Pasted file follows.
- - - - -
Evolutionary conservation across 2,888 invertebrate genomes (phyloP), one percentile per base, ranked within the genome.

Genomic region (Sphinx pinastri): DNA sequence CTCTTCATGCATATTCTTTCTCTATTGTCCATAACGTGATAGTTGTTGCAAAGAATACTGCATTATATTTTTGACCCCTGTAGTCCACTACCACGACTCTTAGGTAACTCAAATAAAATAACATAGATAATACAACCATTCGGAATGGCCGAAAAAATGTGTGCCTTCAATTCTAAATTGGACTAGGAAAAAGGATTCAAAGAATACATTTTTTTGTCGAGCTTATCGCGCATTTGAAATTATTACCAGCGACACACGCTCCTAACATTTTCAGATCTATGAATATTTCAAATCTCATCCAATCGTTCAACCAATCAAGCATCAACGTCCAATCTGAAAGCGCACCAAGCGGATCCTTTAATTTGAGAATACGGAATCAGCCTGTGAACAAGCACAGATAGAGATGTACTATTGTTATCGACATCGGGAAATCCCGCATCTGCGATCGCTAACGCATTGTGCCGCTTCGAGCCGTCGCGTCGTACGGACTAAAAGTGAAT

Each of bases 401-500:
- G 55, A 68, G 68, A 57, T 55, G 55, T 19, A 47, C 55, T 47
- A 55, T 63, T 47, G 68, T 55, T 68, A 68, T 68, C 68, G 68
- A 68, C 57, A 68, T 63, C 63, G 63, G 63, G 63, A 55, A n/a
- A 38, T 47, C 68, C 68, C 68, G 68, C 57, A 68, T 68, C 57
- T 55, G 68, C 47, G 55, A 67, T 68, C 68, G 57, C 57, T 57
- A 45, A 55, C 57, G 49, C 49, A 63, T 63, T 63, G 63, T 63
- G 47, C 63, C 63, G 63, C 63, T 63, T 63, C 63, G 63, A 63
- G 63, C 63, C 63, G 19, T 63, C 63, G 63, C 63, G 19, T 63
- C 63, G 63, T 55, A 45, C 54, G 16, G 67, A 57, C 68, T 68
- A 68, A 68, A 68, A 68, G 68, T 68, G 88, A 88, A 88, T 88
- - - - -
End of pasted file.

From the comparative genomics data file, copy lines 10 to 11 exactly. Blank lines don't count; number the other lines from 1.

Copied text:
- G 47, C 63, C 63, G 63, C 63, T 63, T 63, C 63, G 63, A 63
- G 63, C 63, C 63, G 19, T 63, C 63, G 63, C 63, G 19, T 63